I have designed and implemented processes in a software company that were certified ISO9001:2007. There have been updates to the standard since 2007 so there may be additional requirements that I am not aware of... however:
The ISO9001 standard is about ensuring that your company designs and implements processes that have feedback loops for improving the process when product and process defects are identified.
During the design phase the requirements focus on whether the proposed solution if implemented correctly would actually solve the design brief (validation) and checking whether the implementation actually has been implemented without defect (verification)
On the feedback loop, when defects are identified, it’s not enough that they are recorded. A defect also needs to be assessed for severity, and the rework prioritised.
The key part, is that how your particular company decides to assess its severity, and make decisions about priority is not defined by the ISO standard. It’s a commercial and governance issue for the company to decide and document.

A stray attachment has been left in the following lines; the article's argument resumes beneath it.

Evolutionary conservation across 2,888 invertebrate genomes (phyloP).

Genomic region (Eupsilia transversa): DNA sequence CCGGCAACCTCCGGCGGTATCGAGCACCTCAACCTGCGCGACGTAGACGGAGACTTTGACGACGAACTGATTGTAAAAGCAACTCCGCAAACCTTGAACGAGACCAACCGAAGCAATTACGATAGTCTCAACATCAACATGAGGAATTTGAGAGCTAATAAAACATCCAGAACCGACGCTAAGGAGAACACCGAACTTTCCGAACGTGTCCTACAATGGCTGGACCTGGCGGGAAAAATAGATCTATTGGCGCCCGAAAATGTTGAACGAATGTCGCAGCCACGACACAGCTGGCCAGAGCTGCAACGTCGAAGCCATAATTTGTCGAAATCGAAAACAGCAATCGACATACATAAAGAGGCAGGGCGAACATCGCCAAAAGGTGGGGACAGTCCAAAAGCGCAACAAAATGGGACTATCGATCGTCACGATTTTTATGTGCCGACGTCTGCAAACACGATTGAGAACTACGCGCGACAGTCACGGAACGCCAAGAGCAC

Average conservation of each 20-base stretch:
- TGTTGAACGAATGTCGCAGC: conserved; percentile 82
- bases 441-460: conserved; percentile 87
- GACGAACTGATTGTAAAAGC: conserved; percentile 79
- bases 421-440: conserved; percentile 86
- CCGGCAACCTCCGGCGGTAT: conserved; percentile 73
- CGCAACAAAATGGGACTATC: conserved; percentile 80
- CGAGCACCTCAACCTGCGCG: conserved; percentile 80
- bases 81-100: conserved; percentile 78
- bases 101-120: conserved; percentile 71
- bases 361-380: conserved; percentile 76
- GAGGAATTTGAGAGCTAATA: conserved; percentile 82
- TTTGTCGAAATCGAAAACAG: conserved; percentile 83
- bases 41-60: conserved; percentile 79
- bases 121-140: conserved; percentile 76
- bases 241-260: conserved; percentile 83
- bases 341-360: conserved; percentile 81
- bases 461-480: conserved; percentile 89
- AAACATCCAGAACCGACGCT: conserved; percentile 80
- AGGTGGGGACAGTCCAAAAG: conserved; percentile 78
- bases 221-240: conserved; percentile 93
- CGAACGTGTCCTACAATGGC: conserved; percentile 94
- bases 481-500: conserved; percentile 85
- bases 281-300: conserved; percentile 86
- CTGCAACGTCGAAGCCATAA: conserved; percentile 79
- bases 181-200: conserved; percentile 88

As it is written into the standard as a requirement, any certified company will have a process around assessing the severity of a defect and a process in determining the priority of the work to fix the bug. They are definitely two seperate decisions that need to be made.
Severity of the bug is only one data point. Customer impact Is another data point. There’s also effort to fix, defect age, commercial life remaining in the product, and any other factor that the company decides to include in its decision making. The one thing it should not be written as “present defect to product manager to decide priority” as that only defines the authority to make the decision and does not define the process they they follow to make the decision.
I have a preference for prioritisation that is biased towards delivering a high rate of small and important changes, as this seems to provide the best boost to overall product reliability. This means that a severe bug that will take a lot of work to fix would need its work breaking down into smaller chunks to get sufficient priority to get scheduled.